Renaye Leach said her brother was an idealist. He was an honors student who won a $10,000 scholarship to Friends World College in New York, the Deseret News reported in July 1982.

    But when he came back from Africa, Renaye Leach noticed a change.

    “He was kind of disillusioned; that maybe political will didn’t help the people,” she said.

    He stopped college his freshman year to head west.

    Renaye Leach said her brother wanted to “help heal the world” and was trying to find a job with the United Nations before embarking for Oregon. He studied social justice issues his first year of school but did not have a major yet, Renaye Leach said.

    The Deseret News described Leach as “fearless, outgoing, adventuresome and travel-loving.”

    Renaye Leach said he was a talented musician and could sit down at a piano and create songs on the spot.

    “He was just a really great guy,” she said. “It’s just so sad for us to have such a short time with him.”

    About five years ago Renaye Leach and her sister were swabbed for DNA to create a genetic profile for comparison if a body investigators think could be their brother’s is ever found. He is listed on the national missing persons website with all his identifiable information.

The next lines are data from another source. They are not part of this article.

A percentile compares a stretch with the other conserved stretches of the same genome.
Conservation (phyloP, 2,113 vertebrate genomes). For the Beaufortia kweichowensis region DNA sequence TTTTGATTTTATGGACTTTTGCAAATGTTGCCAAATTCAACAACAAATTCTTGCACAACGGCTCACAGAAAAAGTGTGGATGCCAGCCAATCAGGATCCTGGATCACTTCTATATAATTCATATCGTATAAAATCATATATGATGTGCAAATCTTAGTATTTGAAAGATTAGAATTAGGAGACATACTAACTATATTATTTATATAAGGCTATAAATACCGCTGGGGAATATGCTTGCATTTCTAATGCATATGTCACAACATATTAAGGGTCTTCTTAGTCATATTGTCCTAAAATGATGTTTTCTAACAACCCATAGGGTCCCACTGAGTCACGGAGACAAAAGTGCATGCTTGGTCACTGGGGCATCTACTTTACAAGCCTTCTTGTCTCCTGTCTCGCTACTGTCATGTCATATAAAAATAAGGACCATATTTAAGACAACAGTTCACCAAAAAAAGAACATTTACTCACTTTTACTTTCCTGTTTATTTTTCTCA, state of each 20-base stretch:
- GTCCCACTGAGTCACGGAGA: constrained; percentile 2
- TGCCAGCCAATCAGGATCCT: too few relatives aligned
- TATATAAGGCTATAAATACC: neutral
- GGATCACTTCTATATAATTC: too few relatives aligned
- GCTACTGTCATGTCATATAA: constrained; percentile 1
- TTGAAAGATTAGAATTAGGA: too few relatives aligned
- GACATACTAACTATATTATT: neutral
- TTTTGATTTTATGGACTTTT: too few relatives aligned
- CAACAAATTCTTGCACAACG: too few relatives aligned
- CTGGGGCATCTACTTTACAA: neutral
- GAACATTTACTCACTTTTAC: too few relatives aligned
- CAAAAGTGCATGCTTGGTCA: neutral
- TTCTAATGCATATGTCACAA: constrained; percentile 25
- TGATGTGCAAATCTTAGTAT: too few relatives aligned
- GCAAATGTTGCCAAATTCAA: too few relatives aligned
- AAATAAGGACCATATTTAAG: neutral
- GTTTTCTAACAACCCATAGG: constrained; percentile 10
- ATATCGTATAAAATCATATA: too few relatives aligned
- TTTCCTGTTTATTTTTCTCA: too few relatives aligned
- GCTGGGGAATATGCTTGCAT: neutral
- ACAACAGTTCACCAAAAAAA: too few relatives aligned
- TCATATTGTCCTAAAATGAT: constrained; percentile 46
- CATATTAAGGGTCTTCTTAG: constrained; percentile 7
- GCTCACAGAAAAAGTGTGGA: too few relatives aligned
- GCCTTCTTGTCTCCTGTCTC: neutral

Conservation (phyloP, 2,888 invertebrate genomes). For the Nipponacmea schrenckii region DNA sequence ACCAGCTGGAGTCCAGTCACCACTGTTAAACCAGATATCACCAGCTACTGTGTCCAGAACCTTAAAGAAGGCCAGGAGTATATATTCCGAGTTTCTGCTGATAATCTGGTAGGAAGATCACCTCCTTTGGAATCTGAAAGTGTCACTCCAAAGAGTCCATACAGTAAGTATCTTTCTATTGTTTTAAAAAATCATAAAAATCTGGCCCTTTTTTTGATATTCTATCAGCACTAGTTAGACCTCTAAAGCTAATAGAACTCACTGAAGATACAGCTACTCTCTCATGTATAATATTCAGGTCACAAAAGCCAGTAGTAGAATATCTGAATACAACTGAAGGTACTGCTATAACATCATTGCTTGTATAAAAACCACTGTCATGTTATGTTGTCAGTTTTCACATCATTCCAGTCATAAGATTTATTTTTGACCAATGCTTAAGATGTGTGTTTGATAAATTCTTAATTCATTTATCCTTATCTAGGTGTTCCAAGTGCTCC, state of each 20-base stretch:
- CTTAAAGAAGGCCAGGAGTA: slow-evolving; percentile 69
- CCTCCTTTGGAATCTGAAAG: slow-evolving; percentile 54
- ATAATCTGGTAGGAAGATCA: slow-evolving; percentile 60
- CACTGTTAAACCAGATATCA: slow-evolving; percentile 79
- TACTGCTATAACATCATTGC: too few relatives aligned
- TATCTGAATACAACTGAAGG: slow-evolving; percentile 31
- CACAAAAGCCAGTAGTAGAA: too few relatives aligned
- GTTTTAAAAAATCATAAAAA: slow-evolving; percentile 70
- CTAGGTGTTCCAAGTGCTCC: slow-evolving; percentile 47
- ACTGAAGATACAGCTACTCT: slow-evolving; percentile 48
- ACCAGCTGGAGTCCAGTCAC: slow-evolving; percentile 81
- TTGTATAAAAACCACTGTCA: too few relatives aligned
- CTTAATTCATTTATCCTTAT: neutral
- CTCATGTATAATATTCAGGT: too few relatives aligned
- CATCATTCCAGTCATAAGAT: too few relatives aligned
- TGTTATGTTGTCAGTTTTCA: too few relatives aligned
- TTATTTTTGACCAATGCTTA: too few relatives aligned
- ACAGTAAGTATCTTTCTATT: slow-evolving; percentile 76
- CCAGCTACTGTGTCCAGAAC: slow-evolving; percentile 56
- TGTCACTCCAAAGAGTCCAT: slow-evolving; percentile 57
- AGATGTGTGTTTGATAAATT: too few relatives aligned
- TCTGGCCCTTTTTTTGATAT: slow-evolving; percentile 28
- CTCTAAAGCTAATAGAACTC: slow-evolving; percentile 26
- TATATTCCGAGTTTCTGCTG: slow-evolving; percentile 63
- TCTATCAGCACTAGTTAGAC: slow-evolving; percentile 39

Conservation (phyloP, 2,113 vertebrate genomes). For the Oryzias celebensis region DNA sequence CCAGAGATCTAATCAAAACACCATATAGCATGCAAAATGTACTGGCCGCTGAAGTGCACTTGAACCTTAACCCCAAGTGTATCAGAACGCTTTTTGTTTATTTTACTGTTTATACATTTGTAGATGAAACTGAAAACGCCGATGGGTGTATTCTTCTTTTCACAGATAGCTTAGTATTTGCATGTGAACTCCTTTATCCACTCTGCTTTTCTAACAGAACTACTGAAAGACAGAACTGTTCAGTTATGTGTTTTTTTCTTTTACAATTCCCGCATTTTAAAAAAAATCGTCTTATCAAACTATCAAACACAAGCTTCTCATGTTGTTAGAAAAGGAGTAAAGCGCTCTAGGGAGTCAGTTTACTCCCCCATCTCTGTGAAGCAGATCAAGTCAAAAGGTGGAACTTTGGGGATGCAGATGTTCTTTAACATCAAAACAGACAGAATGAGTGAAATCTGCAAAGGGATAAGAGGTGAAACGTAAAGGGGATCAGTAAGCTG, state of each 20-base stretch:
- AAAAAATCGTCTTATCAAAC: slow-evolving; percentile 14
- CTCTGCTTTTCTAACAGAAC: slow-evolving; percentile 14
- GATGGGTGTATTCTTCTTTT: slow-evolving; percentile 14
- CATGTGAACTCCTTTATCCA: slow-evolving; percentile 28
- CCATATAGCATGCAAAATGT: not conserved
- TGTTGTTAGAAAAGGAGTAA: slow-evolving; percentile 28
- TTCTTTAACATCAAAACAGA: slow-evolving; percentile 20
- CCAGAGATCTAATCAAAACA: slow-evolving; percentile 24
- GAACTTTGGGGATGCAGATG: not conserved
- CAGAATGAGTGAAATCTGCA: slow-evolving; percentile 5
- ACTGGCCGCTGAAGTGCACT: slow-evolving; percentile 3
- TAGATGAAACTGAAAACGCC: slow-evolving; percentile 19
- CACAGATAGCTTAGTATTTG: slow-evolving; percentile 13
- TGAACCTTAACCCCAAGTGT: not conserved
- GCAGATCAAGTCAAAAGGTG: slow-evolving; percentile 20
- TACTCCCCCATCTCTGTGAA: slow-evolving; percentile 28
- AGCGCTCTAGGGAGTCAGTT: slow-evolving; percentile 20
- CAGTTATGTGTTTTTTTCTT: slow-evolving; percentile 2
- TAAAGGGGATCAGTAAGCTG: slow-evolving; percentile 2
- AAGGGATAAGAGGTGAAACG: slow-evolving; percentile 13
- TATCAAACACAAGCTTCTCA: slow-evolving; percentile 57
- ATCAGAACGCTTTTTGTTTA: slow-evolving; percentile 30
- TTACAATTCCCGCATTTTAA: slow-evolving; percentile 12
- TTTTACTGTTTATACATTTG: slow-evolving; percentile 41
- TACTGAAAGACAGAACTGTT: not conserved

Renaye Leach said it’s impossible for her to make peace with her brother’s absence until something is found. She said there have been few tips.

    When Leach vanished, people didn’t even have cellphones. When something like that happens today, social networking is used to blast a report across the Internet instantly. But Leach’s case essentially went cold before anyone knew there was cause for concern.

    “We never got tips; no one ever called,” Renaye Leach said. “We did as much as we could to solicit tips, but there was hardly anything.”

    Anyone with information regarding Randy Leach’s disappearance is asked to call the Bonneville County Sheriff’s Office at (208) 529-1200 or Crime Stoppers at (208) 522-1983, or go to

    FBI data show that as of December 2012, there were 87,217 missing persons across the U.S. As of Oct. 1, 2014, about 7,537 missing person cases have been resolved with help from the National Center of Missing and Unidentified Persons System since its inception in July 2007. In California alone there are 2,031 missing people whose cases remain active, according to The Charlie Project, a website database of missing persons.